Stem cells are immature cells that are the starter cells for all types of blood cells. A stem cell transplant uses stem cells to replace bone marrow that contains cancer. These stem cells will grow and become new and healthy bone marrow. The bone marrow with cancer is first destroyed with high-dose chemotherapy. Sometimes this is done along with radiation to the whole body. Healthy stem cells are then put in your body.
A doctor may advise a stem cell transplant in cases like these:
Your leukemia is no longer responding to standard treatment.
Your leukemia responds to treatment, but returns.
Your leukemia has certain factors that mean it will likely get worse more quickly.
You are younger, healthy enough to tolerate it, or both.
There are 2 kinds of stem cell transplants:
Allogeneic transplant. This means the stem cells come from another person.
Autologous transplant. This means the stem cells are collected from your own body and preserved.
For ALL, stem cells from a matched donor are preferred over using your own stem cells. In many cases this may be a family member, but stem cells may also come from a matched, unrelated donor if no family member has the same tissue type as you.
Doctors typically prefer to do an allogeneic transplant if a suitable stem cell donor can be found. If not, an autologous transplant may be an option. However, there is also concern that the stem cells from your own body could be contaminated with leukemia cells, even after treatment. Discuss the risks and benefits with your doctor. It's often best to wait for an induced remission and for the chemotherapy side effects to wear off before the transplant, if possible. The following is a general description of how doctors do a stem cell transplant:
This is the most common source of stem cells for a transplant. You or your donor may get an injection of a growth factor medicine for several days. This medicine helps stimulate stem-cell production. The process for collecting stem cells from the blood is called apheresis. It’s a lot like giving blood, but it takes longer. A thin, flexible tube (catheter) is used to get blood from your vein or from a donor. The blood goes to a cell separation device to remove the stem cells. Then the rest of the blood is returned to you or the donor. This process may need to be done more than once to collect the right amount of cells.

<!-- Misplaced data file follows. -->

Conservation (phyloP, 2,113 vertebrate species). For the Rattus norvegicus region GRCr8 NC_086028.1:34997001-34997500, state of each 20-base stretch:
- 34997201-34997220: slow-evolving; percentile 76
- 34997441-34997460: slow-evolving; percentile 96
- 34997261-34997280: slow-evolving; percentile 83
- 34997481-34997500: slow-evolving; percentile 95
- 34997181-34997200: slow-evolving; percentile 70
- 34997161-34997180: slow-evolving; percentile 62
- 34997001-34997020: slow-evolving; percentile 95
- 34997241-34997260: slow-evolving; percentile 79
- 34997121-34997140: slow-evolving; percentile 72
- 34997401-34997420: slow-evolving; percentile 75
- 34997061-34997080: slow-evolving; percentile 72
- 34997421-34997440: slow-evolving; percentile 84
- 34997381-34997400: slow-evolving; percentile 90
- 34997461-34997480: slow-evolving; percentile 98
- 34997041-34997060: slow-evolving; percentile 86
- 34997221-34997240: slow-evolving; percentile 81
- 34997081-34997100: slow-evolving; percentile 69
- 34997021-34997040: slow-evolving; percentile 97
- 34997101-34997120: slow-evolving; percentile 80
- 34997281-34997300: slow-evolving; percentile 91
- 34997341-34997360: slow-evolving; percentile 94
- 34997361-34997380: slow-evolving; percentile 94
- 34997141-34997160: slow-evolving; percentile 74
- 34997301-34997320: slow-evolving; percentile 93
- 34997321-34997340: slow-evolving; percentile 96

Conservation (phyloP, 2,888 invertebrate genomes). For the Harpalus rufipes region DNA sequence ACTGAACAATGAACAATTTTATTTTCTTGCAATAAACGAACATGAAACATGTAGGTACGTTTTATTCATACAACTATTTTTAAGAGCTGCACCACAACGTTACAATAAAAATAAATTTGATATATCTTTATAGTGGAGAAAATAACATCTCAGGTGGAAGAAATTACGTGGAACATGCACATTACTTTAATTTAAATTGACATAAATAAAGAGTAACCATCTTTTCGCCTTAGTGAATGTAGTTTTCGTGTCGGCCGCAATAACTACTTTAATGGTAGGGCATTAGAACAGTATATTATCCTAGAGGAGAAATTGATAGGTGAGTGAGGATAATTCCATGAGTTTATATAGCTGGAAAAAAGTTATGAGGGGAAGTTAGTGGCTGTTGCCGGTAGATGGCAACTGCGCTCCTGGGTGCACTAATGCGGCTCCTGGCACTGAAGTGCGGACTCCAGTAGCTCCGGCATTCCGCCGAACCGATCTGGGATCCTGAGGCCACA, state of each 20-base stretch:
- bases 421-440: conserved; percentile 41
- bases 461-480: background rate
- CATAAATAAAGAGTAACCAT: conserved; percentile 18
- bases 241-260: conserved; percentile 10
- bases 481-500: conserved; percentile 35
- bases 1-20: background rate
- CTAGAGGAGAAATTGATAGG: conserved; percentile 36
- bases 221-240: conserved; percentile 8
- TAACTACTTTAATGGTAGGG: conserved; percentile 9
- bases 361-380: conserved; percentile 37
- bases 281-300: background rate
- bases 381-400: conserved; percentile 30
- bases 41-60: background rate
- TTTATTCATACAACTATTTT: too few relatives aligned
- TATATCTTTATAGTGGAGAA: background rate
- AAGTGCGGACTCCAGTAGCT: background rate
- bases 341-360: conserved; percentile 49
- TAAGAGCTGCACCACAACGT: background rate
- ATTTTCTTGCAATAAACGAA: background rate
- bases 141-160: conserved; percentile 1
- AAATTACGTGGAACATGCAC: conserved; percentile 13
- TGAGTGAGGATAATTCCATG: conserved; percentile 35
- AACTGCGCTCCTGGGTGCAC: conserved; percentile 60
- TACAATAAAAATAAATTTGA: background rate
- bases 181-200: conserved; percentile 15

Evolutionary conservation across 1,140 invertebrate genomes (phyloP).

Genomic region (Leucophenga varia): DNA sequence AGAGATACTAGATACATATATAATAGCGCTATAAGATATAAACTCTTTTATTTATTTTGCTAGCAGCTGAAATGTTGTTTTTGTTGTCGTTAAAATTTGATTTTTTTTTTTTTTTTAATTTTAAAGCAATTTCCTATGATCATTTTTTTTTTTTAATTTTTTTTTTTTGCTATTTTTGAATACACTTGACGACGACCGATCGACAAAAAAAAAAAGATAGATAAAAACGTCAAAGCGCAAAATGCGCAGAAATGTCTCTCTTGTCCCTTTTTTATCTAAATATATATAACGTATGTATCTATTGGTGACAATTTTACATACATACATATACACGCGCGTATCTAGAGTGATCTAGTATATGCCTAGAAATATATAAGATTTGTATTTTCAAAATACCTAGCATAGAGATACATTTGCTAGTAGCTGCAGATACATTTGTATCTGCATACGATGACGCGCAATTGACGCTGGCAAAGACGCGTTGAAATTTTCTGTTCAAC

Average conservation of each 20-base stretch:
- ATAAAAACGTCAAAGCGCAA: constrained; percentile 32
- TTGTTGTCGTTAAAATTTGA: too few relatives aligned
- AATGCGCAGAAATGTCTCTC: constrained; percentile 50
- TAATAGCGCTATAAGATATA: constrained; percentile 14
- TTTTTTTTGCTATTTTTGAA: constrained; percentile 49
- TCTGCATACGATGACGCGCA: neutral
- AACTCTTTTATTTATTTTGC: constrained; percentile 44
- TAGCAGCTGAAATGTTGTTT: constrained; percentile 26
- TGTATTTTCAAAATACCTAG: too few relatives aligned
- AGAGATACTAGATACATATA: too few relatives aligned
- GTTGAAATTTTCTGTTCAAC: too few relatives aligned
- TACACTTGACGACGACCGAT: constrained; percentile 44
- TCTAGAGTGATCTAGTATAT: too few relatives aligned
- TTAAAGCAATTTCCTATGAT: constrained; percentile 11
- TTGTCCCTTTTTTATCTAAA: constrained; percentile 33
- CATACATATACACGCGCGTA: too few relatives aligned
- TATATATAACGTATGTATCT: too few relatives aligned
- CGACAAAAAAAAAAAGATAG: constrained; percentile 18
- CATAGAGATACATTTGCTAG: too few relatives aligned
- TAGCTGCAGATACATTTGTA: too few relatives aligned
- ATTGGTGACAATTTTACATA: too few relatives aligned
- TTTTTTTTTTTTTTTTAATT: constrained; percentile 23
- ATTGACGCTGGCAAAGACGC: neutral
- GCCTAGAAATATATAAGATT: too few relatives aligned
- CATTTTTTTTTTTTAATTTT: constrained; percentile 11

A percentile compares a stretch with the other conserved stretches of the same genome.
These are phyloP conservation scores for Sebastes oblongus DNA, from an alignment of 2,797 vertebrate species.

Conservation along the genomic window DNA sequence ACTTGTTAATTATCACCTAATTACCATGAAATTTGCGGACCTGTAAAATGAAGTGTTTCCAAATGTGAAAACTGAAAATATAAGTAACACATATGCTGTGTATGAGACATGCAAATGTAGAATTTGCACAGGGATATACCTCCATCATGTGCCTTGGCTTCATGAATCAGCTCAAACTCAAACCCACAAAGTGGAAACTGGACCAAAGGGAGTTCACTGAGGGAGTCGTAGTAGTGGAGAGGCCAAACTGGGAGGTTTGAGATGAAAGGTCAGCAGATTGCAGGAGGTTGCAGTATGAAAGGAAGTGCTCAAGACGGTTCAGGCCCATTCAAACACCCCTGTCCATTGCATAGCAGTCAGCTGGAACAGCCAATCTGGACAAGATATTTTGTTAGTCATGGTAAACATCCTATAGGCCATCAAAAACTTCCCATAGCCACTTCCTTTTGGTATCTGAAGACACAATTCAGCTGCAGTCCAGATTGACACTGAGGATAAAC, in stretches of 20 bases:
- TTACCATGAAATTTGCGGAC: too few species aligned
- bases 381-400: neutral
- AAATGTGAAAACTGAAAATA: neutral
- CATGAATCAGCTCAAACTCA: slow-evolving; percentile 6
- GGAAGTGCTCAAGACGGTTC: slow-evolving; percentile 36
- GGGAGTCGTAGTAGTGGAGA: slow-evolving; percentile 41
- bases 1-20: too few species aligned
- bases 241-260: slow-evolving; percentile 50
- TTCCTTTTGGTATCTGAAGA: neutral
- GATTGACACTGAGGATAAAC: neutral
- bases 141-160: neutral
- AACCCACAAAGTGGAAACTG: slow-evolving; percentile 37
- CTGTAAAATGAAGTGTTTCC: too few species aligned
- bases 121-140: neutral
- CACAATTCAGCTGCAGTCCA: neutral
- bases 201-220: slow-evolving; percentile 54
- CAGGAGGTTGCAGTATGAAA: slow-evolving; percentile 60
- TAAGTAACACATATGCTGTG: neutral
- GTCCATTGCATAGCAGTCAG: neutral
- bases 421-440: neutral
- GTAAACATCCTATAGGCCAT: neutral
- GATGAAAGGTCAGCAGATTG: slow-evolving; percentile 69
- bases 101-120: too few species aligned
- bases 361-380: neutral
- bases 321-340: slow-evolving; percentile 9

Stem cells may also be taken from the bone marrow of you or the donor. This process is done while you or your donor is asleep with general anesthesia. A doctor makes several punctures in the pelvic or hip bone to remove marrow. Soreness in the hip bone may last for several days. These stem cells may be frozen until they are needed.
You may be admitted to the hospital the day before the transplant process begins.
After the chemotherapy or radiation therapy is finished, you will receive the stored stem cells through a needle in your arm. This is similar to a blood transfusion. You may have a strange taste in your mouth during the process. This is from the preservative used to freeze the stem cells.
You will then have to wait for your stem cells to start multiplying. You may have to stay in isolation away from people to avoid getting an infection. Once part of your white blood cell count (absolute neutrophil count) reaches a safe level, you can come out of isolation and then eventually go home. This may happen within several weeks, or it may take longer.
You will need to have your blood drawn often to check your blood cell count for the next several weeks. This can be done on an outpatient basis.
Most of the short-term side effects of a stem cell transplant are from the high doses of chemotherapy or radiation. These should go away as you recover from the transplant. Common side effects can include:
Low blood cell counts
Low blood pressure
Shortness of breath
Chest pain or tightness
Fever or chills
Loss of appetite
Some side effects of a stem cell transplant may be long-lasting or appear years later, such as:
Growth of another cancer
Damage to other organs, such as the heart, kidneys, or liver
Lack of menstrual periods, which may mean ovary damage and cause infertility
Vision problems caused by damage to the lens of the eye
Another possible long-term side effect is graft-versus-host disease (GVHD). This can only occur with an allogeneic transplant. The immune system cells in the donor's stem cells attack your body. The cells can attack your skin, liver, gastrointestinal tract, mouth, or other organs. This can cause symptoms such as:
Skin rashes with itching
Yellowing of the skin (jaundice)
Damage to the liver, kidneys, or other organs
It's important to discuss the procedure with your doctor to make sure you understand the possible risks and benefits.